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Roy Rogers' Saddle Auctioned for $412,500

Memorabilia: The late Western star's matching chaps and spurs are sold for $257,500 to another bidder. Proceeds will help pay the cowboy's estate tax bill.


Under pressure from the Internal Revenue Service to pay an estate tax bill, the family of the late western star Roy Rogers has auctioned his prize saddle and 36 other items.

The Jan. 19 auction in Mesa, Ariz., by High Noon Western Collectibles brought $412,500 for the gold-, silver- and ruby-studded saddle, and $257,500 from a separate buyer for matching chaps and spurs, said auctioneer Joseph Sherwood.

He said the buyer of the saddle asked to remain anonymous but intends it as a Valentine's Day present for his wife.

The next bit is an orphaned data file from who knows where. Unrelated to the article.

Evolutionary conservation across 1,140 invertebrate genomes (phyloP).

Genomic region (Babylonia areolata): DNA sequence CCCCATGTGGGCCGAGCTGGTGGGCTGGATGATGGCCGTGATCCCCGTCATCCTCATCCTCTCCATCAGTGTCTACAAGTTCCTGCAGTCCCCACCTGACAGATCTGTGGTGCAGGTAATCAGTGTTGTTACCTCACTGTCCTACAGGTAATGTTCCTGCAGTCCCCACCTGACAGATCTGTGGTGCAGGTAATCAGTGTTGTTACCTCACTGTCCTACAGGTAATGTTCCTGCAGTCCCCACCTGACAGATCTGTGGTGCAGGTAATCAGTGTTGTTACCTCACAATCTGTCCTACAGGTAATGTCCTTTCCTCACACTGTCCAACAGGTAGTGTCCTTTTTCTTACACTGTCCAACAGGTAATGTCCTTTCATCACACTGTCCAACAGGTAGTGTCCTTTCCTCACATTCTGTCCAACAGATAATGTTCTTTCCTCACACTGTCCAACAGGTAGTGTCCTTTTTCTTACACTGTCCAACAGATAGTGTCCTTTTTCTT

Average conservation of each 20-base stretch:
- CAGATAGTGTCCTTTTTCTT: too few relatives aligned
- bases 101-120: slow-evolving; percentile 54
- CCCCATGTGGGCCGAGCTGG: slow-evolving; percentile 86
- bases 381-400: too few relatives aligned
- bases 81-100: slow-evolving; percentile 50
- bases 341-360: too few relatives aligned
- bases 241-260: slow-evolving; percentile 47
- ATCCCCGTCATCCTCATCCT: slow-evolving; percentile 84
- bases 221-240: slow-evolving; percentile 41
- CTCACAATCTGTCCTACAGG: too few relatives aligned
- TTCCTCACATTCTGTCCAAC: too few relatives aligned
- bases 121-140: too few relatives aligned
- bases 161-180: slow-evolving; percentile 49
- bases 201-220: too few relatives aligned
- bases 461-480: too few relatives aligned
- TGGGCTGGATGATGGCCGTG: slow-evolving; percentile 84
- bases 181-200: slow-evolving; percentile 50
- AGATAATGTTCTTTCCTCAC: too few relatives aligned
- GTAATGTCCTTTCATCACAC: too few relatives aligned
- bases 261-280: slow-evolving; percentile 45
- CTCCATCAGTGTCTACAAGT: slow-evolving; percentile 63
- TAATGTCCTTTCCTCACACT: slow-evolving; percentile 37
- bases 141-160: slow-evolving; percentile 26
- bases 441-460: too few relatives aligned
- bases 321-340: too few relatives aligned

The saddle is one of five that have been on display at the Roy Rogers-Dale Evans Museum in Victorville. Son Roy Rogers Jr., known by the nickname "Dusty," said the one auctioned was "the premiere" in terms of its jewelry but not the one the star rode in most of his movies.

The saddle, produced by John McCabe of Hollywood in 1931, cost $20,000 at the time and took six months for 16 silversmiths to produce. It contains more than 1,400 ounces of silver, 136 ounces of gold and 500 rubies.

Roy Rogers, who first saw it at a Rose Parade, purchased it for $50,000 in 1949.

Also on the auction block were a plastic saddle, Dale Evans' Bohlin saddle, parade boots, the couple's "Nudie's" outfits, hats, wool jackets, Rogers' favorite bowling shirt and ball, and some movie posters.

Roy Rogers Jr. declined to say how much was raised at the auction, but said the proceeds will not pay the entire tax bill of "well over $1 million."

"Since the museum has over 100,000 items in our possession, we still have plenty to display," he said. Among the items on display is Roy Rogers' horse, Trigger, mounted by a taxidermist.

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